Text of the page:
Put Some Gay In Your Day, Dallas!

Meryl, Lynch!

The devil no longer wears Prada. She wears a habit.

But is Meryl Streep’s Sister Aloysius Beauvier really the evil one? Or is it Father Flynn as portrayed by Philip Seymour Hoffman? That simple question is at the heart of Doubt, the stunning new film written and directed by John Patrick Shanley from his Pulitzer Prize-winning play.

When Sister Aloysius suspects Father Flynn of molesting the Catholic school’s first black student, she uses all her resources to bring the priest to justice. With flimsy evidence, she embarks on a journey of conviction that overwhelms her and changes the lives of everyone touched by the alleged scandal.

Taking the intense drama from the claustrophobic confines of the stage and only slightly broadening the world in which these characters interact is a strategic move that works well.

Too often stage-to-screen adaptations take too much liberty with their freedom to release their actors into the wild of exciting locales, sometimes leaving the meat of the story overshadowed by flashy sets and costumes.

Not in Doubt. The tortured examination of one’s faith, or the lack thereof, is only magnified by the celluloid treatment.

Tight shots of small facial tics. A tiny, slowly trickling tear. The despair hiding behind reddened eyes. What was heart-wrenching on stage is now utterly devastating in extreme close-up.

Streep’s performance is otherworldly and Hoffman, Amy Adams, and Viola Davis are welcome guests in her ethereal realm. As directed by Shanley, there is no detail left to chance.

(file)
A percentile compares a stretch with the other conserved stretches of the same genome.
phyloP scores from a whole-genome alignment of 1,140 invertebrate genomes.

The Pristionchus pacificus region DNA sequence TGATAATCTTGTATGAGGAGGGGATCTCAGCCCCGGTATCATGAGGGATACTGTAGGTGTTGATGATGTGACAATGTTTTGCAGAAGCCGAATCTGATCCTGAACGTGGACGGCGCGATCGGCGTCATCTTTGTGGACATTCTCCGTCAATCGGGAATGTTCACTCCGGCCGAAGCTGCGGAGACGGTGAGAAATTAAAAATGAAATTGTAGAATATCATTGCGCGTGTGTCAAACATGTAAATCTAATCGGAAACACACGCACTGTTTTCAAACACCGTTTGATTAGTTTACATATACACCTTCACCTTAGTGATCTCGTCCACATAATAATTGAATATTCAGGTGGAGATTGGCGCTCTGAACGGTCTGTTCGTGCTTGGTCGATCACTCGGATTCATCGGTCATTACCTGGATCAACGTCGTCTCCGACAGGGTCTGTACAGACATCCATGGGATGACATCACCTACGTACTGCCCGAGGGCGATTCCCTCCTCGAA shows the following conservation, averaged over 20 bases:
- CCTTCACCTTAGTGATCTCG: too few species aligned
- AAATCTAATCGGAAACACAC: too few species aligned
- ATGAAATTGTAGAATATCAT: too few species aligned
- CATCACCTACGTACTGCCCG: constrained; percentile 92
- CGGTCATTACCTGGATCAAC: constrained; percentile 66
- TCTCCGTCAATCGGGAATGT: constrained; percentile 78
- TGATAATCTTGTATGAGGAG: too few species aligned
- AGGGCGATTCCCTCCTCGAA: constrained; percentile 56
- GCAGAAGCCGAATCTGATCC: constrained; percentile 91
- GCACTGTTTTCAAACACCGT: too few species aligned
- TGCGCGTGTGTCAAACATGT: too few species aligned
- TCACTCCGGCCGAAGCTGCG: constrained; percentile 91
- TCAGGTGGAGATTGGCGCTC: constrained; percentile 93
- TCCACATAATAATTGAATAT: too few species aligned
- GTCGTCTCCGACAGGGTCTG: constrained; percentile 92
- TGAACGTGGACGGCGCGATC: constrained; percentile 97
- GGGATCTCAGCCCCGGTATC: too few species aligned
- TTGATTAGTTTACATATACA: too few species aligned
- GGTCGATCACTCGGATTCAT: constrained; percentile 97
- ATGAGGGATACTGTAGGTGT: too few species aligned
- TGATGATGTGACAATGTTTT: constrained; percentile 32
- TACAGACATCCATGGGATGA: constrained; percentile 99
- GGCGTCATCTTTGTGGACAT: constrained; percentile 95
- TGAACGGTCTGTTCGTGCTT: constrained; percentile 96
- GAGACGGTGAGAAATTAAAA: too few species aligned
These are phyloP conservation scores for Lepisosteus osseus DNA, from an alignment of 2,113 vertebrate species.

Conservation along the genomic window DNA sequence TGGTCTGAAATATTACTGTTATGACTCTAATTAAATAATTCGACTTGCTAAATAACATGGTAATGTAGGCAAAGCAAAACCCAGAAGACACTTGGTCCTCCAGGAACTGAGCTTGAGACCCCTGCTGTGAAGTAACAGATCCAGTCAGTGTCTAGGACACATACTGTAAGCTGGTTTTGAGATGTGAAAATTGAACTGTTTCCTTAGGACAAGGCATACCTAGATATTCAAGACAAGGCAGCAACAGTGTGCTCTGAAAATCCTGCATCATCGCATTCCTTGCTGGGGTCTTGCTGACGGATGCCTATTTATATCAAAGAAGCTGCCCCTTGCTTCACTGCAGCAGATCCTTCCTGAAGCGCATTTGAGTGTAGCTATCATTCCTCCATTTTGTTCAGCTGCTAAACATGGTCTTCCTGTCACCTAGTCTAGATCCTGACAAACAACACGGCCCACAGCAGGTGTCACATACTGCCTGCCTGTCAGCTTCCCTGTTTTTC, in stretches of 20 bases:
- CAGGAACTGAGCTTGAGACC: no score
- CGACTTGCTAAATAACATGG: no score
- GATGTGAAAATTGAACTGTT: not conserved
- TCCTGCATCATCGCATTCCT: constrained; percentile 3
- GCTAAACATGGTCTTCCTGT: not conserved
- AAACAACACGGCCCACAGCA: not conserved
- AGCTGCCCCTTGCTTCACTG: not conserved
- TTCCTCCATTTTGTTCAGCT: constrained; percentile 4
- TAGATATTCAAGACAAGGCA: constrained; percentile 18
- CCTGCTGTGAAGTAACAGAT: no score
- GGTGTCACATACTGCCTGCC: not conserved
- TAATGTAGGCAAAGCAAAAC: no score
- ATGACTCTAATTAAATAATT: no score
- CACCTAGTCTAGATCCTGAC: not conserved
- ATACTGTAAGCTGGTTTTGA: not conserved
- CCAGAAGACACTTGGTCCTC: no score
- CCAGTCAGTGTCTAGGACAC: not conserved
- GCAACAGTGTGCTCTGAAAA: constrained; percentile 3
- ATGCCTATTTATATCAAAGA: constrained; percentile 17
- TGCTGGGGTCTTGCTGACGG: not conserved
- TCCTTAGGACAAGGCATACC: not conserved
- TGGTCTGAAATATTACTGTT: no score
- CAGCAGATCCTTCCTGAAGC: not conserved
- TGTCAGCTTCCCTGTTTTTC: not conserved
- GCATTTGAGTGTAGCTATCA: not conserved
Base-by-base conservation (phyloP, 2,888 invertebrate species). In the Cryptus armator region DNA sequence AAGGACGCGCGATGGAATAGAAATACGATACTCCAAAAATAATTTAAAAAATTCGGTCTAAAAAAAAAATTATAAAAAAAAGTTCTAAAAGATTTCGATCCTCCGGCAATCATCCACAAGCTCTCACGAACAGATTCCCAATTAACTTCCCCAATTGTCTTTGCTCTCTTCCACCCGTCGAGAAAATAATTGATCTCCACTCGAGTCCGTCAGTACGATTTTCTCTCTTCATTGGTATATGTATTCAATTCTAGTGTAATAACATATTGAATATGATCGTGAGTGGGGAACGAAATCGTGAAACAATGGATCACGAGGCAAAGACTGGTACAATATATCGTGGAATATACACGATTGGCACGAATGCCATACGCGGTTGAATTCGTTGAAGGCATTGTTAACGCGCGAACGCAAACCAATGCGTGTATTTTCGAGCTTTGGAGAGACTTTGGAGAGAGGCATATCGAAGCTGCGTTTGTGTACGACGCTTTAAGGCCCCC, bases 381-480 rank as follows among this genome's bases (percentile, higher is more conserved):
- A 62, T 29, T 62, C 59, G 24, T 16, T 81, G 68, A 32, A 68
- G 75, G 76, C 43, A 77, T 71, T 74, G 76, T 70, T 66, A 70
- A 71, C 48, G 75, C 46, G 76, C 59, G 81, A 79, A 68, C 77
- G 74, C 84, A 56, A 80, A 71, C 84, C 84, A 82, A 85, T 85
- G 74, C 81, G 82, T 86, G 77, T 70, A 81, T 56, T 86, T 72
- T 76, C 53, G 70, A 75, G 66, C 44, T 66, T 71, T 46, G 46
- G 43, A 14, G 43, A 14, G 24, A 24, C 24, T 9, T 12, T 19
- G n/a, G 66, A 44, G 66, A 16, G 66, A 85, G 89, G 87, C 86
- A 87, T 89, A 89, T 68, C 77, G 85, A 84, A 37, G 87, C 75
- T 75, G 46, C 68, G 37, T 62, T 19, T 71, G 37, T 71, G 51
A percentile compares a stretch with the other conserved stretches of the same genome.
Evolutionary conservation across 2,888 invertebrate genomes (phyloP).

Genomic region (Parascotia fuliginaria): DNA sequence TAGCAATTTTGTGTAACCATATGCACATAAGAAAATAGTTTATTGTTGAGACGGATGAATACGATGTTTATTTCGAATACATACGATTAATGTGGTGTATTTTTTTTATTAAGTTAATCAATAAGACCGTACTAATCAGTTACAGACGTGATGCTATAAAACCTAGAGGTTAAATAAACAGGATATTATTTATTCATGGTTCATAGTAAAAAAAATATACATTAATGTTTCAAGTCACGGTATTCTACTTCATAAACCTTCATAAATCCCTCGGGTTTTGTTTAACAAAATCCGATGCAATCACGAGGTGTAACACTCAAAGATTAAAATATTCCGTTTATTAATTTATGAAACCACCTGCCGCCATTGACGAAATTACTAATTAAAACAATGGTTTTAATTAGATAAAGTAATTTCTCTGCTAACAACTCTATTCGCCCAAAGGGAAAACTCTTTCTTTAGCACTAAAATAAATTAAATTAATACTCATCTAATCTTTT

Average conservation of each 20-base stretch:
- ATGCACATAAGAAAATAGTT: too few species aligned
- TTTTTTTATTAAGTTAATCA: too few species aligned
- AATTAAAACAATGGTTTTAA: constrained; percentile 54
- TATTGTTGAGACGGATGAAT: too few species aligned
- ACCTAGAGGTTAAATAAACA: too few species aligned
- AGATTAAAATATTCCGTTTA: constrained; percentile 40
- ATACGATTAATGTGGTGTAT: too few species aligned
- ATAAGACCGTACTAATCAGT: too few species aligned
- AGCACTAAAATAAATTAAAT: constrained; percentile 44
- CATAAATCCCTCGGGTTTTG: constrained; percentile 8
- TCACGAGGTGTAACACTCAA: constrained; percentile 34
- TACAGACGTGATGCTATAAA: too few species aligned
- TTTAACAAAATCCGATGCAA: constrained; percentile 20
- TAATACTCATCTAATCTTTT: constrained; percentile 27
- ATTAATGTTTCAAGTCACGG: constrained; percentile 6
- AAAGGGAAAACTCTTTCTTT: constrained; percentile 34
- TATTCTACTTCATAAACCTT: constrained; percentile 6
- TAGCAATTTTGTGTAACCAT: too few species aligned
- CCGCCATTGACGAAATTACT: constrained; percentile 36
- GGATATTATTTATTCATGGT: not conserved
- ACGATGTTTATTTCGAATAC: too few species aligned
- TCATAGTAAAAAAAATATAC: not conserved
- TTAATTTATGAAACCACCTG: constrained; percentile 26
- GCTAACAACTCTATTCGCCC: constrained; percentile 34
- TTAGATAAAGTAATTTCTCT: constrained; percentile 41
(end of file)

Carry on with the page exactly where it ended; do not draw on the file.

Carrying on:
This is clearly his vision realized in vivid Technicolor.

Yet the casting brings an interesting dynamic into play for anyone who’s seen a live version. For example, a recent production at WaterTower Theatre in Addison, featured an actor playing Father Flynn who was younger and better looking, making us root for his possible innocence. But the born-to-portray-a-pedophile Hoffman just has an innate creepiness that makes us believe in his guilt.

We’re ashamed of our looksism, but it still can’t be denied.

Is this a hidden message to the truth behind Shanley’s script? Or just a further decoy to keep us guessing what really happened that one fateful day in the rectory back in 1964?

We have our suspicions. And our doubts.

Opens today at Angelika Dallas and Angelika Plano, expanding on Christmas Day
Rated PG-13
Running Time: 104 minutes
Starring: Meryl Streep, Philip Seymour Hoffman, Amy Adams and Viola Davis
Written and Directed by: John Patrick Shanley (based on his play)